Personal Shoppers for the Holidays


Department stores such as Barneys, Nordstrom, and Bloomingdale's are offering their customers a personal, no-hassle shopping experience

The holidays are a stressful time, and sharp-elbowed crowds with huge shopping bags don't make it easier, especially if you have a long list of gifts to buy. But these days, more and more people are getting their shopping done away from the crowds. No, not online. Rather, customers are going to the stores and shopping in private.

Last week, for instance, at 6:30 p.m. in the private penthouse on the eighth floor at Barneys, the hip New York department store, a specially selected list of guests walked in to sip on glasses of Naia white wine and nibble on sushi for their holiday shopping. The penthouse had been converted into a showroom by Barneys style specialist Jose Parron, who picked out a wide selection of hot gift items he thought were suitable for the guests. "People go into panic mode around this time of the year—I'm going to make it less stressful and help them give with style," says Parron, whose gifts ranged from a $62 eau de toilette to a diamond necklace costing more than $300,000.

As retailers try to distinguish themselves from one another, personalized customer service has emerged a huge winner. At no extra charge, most department stores, from Bloomingdale's and Macy's run by Federated Department Stores (FD) to Nordstrom (JWN) and Saks (SKS), have ramped up their personal shopping for customers and tout it on their Web sites. It's so pervasive that even FAO Schwarz has personal shoppers to help people find toys.

This year, upscale New York department store Bergdorf Goodman took it a notch further. In September, it added 15 new personal shopping rooms, including dining facilities and a gift expert. "We not only save you time, but make you feel like a queen for a day," says Elaine Mack, head personal shopper, who has worked at Bergdorf for 32 years.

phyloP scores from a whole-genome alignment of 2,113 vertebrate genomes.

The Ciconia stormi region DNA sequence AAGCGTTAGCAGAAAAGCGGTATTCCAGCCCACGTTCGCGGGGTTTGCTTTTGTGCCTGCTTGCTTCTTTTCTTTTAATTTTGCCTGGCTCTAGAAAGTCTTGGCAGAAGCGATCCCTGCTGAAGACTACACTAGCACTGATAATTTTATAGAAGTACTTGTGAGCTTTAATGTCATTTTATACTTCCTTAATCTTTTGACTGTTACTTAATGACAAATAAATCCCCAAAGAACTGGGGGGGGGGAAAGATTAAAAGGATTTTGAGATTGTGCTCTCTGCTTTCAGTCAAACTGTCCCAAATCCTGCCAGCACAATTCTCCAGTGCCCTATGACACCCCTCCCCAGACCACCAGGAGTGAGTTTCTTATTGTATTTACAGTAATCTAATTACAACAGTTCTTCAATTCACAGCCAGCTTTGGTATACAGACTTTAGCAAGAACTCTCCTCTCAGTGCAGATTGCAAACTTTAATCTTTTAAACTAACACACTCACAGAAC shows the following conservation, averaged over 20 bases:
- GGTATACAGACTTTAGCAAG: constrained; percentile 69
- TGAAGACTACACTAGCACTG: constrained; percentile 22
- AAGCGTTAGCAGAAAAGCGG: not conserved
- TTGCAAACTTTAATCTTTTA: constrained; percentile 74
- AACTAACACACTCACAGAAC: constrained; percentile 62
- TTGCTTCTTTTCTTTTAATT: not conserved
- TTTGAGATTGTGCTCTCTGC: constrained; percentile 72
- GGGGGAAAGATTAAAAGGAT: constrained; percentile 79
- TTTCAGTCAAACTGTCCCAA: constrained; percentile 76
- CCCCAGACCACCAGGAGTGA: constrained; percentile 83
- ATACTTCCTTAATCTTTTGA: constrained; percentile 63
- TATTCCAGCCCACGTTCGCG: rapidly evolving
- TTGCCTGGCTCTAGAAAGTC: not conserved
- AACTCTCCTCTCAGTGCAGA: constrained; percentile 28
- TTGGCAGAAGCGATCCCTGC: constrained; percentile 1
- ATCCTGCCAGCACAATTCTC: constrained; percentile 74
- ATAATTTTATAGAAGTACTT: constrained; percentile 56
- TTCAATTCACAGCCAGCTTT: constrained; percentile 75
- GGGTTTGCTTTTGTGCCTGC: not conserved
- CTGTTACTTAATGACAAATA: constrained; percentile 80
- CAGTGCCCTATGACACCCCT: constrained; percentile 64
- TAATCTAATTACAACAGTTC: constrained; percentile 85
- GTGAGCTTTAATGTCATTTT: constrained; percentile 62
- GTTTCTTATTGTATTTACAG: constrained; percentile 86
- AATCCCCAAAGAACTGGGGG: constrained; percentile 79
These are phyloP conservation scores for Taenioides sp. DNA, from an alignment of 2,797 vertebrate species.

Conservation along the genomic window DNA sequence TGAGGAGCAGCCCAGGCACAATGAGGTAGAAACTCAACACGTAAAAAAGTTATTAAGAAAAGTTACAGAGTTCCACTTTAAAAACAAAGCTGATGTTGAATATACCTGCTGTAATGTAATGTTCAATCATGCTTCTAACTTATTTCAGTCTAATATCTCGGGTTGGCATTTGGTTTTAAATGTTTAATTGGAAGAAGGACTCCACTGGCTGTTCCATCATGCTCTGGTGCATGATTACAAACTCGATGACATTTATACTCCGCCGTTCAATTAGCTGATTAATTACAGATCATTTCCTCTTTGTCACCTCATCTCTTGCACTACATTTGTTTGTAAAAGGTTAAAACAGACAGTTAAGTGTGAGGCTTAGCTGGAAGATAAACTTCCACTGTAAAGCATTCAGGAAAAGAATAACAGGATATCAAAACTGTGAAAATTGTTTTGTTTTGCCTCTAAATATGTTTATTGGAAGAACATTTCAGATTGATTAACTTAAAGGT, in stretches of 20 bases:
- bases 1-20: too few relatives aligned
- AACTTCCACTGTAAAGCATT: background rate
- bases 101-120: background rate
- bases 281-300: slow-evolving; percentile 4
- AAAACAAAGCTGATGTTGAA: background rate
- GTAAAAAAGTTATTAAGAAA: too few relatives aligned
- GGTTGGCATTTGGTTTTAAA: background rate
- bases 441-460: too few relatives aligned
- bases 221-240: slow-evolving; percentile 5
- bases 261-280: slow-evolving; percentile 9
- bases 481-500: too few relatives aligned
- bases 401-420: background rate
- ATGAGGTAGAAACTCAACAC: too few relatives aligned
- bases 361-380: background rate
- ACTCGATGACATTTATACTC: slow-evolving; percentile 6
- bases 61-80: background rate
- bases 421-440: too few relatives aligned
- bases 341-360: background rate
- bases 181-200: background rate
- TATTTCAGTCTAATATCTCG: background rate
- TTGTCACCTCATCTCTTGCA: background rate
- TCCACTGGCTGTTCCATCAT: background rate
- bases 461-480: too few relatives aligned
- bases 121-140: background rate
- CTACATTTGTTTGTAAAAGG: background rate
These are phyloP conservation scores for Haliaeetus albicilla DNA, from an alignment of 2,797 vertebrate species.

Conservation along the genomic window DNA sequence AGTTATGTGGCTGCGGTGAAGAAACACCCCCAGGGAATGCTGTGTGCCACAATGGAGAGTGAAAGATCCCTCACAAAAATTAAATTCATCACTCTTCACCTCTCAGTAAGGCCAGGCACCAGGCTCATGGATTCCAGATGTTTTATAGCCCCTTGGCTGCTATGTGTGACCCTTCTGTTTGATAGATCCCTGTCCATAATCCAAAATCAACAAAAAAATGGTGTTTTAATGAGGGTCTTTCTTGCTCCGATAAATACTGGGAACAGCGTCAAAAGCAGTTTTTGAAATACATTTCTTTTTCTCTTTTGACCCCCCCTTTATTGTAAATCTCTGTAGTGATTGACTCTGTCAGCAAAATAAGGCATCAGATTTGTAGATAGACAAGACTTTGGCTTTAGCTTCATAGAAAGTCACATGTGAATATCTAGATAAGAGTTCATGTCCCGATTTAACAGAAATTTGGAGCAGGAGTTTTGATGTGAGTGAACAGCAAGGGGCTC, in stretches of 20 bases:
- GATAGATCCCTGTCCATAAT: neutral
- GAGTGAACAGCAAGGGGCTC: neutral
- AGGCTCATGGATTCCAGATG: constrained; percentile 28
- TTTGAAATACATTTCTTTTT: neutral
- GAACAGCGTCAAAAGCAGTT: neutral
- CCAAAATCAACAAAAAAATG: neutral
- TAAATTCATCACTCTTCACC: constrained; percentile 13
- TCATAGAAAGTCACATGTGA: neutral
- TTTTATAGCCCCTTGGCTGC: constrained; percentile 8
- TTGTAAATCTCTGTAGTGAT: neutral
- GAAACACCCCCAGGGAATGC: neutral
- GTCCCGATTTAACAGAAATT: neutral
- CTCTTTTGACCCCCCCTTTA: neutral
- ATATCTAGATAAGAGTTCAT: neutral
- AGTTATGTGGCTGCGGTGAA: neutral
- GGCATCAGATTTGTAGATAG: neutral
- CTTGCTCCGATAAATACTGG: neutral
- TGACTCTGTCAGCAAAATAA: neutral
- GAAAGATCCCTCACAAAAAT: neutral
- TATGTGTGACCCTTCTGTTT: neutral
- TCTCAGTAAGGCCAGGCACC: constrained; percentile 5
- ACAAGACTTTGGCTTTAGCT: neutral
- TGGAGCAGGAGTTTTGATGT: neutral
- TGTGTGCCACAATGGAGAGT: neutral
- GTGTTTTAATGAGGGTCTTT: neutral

Easy Shopping

The idea is that stylists put together an assortment of gift ideas from the store according to shoppers' preferences to create a low-hassle shopping experience. Shoppers don't need to go from department to department trying to pick that perfect baby blue cashmere sweater—it will be ready for them when they arrive. Stylists also explain which items are exclusive to a store, what's in vogue, and what items are tied to charities.

At Barneys, for instance, Parron picks up the special Barneys Andy Warhol gift cards, telling guests that they are in limited supply—and the store is running out of them fast. Parron also educates guests on current fashions and trends. "Layering is really in, and so are leather beads, so if you're considering jewelry, this will be really fashion-right," says Parron, holding up a long necklace of pale-blue leather beads.

Elise Bloom, a partner in the labor department of law firm Proskauer Rose, loves the education and opportunity that such an event provides for her. Bloom was invited to the Barneys event from Indigo Experiences, a New York-based company that specializes in organizing events for individuals and corporations. Bloom brings along an out-of-town client to the event. "It provides my client a unique experience but also helps strengthen my relationship with a business partner in a social environment," says Bloom, who picked up a few Etro scarves and the leather beaded necklace as gifts.

Mass Market Trends

Such exclusive events are also becoming more popular, as luxury starts becoming more accessible to the mass market. In recent years, many luxury designers have gone down-market. High-brow names such as Isaac Mizrahi and Behnaz Sarafpour design for discount retailer Target (TGT) (see BusinessWeek.com, 3/23/06, "Isaac Mizrahi: One-Man Brand"). Haute couture purveyors Karl Lagerfeld and Stella McCartney have designed lines for cheap-chic European retailer H&M. (see BusinessWeek.com, 5/30/05, "H&M: Bringing Haute to the Hoi Polloi").

It's hardly a wonder that true luxury retailers feel the need to really differentiate. "In the past the wealthy would differentiate themselves by what they wore and carried; today you have try and make it more exclusive," says Patricia Pao, founder of retail consultant The Pao Principle. And during the holidays, besides exclusive products, harried shoppers can certainly do with the special treatment.

Gogoi is a contributing writer for BusinessWeek.com.

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